U2 Go Home is not, as it sounds, a command, but instead a description of U2's triumphant trip back to their hometown of Dublin to perform two gigs at the massive venue of Slane Castle. At the second gig, over 80,000 fans, already rapturous after watching the Irish football team beat Holland in a World Cup 2002 qualifier on the big screens, were up for the biggest Irish musical event of the new millenium.
Sat amongst the apparently endless sea of fans, the stage itself seemed small and even intimate, an impression confirmed by the evident closeness of the band musically as well as physically. Four large screens hanging above the stage showed close-ups of each band member, and there was a runway down into and around a portion of the crowd, enabling Bono particularly to perform from within the crowd. The castle itself, in a myriad of different colours through the evening, was a stunning backdrop.
And that was before the music even started. Opening with Elevation, the crowd goes wild, and seeing 80,000 people all jumping is truly a sight to behold. This is quickly followed by Beautiful Day, itself becoming something of a football anthem, where Bono makes his first foray down onto the catwalk. He is joined by the Edge in Until The End Of The World, and Bono clasps the hands thrust up at him from the crowd.
New Year's Day offers a change of pace, with the Edge on piano, and the famous tinted glasses come off. Bono, usually against displays of nationalism, drapes himself in the Irish flag to commemorate the Irish football team's achievement.
The band are clearly having a whale of a time, with even Adam Clayton, normally a paragon of the "bassist must gaze impassively across the audience" school, cracking a broad grin from time to time. Bono introduces each of them during Out Of Control - their first ever single (and who would believe that was 25 years ago?) - as if the entire western world did not know exactly who these four Irish rockers were. He then thanked each of their four families for the "lend of £500" all those years ago which enabled them to travel to London to get their first demo recorded. The stuff of history.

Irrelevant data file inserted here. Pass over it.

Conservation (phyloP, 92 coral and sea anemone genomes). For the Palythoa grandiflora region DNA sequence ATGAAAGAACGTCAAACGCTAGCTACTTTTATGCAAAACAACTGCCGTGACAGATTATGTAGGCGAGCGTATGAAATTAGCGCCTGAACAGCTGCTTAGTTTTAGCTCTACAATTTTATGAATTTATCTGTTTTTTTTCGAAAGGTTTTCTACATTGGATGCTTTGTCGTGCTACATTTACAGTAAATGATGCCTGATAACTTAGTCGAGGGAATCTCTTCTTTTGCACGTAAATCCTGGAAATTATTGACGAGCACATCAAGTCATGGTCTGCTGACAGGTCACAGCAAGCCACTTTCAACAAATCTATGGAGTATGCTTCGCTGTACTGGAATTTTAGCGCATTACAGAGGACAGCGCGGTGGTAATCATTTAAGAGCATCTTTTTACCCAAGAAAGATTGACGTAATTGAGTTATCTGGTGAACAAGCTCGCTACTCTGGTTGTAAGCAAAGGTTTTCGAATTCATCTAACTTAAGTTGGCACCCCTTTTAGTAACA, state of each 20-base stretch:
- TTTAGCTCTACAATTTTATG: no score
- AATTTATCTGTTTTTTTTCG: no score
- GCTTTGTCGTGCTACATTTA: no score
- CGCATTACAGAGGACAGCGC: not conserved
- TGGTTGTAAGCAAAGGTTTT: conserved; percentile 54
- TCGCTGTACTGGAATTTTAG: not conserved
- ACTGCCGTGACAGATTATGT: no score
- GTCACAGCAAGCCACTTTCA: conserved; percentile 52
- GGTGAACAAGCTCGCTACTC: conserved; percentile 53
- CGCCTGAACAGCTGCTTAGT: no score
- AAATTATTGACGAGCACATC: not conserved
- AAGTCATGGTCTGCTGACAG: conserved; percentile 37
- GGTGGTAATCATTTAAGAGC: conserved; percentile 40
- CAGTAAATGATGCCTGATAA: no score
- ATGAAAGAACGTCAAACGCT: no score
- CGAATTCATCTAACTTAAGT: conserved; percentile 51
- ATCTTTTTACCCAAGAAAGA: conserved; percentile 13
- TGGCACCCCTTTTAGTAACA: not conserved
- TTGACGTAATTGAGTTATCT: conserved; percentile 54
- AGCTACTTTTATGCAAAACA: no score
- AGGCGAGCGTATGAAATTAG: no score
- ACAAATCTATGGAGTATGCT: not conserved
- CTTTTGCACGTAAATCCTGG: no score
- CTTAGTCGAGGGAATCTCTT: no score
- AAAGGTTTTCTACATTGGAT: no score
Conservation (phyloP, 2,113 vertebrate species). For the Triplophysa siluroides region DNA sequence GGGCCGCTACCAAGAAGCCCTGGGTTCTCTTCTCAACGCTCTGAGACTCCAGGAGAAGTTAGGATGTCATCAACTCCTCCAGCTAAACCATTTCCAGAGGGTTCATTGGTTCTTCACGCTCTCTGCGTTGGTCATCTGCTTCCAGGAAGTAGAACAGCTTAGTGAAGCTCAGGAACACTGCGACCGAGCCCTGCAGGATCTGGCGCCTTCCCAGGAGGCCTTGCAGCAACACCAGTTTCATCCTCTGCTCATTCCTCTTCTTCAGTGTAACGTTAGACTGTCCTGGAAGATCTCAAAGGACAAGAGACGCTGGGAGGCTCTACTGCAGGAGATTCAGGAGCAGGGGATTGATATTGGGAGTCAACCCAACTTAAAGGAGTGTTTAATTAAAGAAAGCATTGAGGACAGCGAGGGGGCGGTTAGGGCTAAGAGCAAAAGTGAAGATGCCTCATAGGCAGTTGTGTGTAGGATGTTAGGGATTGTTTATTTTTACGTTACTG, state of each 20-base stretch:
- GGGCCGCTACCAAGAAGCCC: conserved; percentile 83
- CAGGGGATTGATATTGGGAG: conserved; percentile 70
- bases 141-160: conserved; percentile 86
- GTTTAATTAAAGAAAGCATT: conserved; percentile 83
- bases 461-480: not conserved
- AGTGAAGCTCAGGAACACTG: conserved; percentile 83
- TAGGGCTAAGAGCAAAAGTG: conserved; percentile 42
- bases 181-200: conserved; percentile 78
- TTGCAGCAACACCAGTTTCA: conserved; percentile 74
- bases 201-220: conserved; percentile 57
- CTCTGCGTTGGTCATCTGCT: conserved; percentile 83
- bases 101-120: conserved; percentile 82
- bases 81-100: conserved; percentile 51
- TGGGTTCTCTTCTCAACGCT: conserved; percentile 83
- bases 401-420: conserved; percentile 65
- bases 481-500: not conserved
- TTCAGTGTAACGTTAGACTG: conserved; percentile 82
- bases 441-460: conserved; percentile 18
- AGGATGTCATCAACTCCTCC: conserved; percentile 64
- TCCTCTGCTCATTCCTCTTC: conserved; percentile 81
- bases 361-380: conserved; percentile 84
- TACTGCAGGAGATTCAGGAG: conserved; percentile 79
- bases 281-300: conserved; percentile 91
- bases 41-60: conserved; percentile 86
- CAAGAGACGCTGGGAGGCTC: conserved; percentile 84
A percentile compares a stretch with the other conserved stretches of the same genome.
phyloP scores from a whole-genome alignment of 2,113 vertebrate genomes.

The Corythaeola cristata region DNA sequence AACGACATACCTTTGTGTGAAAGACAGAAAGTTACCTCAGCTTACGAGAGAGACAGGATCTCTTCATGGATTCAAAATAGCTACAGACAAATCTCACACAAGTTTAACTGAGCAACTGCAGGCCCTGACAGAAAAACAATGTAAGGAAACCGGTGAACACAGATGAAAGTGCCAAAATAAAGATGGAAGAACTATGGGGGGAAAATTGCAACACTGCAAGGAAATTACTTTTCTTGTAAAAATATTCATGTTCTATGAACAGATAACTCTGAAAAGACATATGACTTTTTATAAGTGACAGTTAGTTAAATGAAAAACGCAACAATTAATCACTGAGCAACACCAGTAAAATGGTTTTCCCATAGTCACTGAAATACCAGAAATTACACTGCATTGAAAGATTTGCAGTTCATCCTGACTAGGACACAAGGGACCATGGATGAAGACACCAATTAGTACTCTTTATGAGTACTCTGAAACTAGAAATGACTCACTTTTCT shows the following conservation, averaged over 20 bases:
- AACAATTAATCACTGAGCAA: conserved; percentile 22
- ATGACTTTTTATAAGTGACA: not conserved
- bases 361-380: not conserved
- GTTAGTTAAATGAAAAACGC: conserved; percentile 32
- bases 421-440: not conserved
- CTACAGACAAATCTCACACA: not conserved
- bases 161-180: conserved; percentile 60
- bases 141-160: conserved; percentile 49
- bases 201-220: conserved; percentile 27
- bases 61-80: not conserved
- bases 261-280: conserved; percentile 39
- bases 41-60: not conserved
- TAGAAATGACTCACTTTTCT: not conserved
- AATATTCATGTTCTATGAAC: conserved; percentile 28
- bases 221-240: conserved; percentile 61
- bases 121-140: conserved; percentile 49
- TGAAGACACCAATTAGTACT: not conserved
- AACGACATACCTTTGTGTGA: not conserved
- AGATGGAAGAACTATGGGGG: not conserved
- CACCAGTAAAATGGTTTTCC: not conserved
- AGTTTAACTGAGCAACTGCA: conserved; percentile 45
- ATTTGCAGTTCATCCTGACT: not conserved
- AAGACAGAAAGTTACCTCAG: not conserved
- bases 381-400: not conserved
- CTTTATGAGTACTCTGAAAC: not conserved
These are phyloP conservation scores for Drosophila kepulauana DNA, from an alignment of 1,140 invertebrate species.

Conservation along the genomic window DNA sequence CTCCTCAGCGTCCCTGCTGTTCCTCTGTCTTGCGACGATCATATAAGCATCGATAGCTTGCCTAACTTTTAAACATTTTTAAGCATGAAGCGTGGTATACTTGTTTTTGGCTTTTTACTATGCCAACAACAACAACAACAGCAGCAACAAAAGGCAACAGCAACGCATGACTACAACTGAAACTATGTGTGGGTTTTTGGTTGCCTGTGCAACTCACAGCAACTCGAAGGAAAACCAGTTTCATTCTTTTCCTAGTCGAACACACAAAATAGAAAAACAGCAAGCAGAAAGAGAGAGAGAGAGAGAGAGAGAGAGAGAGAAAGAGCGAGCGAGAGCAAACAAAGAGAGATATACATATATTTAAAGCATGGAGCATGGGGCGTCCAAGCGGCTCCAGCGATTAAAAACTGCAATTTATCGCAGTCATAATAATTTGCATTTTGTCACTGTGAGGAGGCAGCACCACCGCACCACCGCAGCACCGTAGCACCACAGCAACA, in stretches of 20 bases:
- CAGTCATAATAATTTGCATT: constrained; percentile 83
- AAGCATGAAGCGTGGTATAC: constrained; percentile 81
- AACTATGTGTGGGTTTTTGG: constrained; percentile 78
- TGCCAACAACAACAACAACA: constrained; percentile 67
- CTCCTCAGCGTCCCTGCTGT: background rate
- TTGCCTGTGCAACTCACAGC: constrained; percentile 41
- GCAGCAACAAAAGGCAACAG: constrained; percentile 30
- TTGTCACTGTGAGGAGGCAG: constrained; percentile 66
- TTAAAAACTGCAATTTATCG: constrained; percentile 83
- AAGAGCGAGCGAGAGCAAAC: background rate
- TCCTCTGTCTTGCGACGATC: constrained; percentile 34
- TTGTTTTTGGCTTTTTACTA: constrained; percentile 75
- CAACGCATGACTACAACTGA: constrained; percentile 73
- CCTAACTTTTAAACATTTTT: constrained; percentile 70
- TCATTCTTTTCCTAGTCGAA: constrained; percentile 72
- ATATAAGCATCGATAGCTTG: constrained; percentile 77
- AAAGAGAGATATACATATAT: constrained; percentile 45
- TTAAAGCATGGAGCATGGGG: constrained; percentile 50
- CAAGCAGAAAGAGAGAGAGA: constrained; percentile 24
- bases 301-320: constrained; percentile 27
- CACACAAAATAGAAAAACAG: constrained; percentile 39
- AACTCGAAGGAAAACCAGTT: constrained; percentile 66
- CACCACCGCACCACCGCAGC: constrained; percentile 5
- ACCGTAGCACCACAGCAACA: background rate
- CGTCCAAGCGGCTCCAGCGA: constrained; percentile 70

At over one and a half hours, the band really know how to give their fans their money's worth. The Joshua Tree era classics of With Or Without You, Bullet the Blue Sky and Where The Streets Have No Name intermingle with the recent Stuck In A Moment, Beautiful Day and Walk On. Fans who adored Rattle and Hum will also love the renditions of Desire and Angel of Harlem, as well as Sunday Bloody Sunday.
Never a band to miss an opportunity to speak out for peace, the backdrop to Bullet The Blue Sky tellingly informs the crowd: "The 5 permanent members of the UN Security Council: UK, USA, China, France, Russia... The 5 biggest arms dealers in the world: UK, USA, China, France, Russia". And at the end of Sunday Bloody Sunday Bono reads out the names of those killed in the Omagh bombing, after singing "no more, no more".
Throughout, the impressive sound, light and camerawork enable the music to shine without distraction. The band are tight as only a band who have been together for years and have developed a musical telepathy can be. And, despite how many times they must have played some of these songs, it feels like each song is a new creation, that the band are bringing something fresh. For Desire, for instance, all four band members come down onto the runway, with Larry Mullen Junior playing on a single drum, the Edge and Clayton on guitar and bass, and Bono giving it some on the vocals and harmonica.
With songs like these in their armoury, together with the awesome vocal and musical talents of the band, and their refreshing down to earth attitude, this concert was always going to be good. As this DVD shows, it was truly great.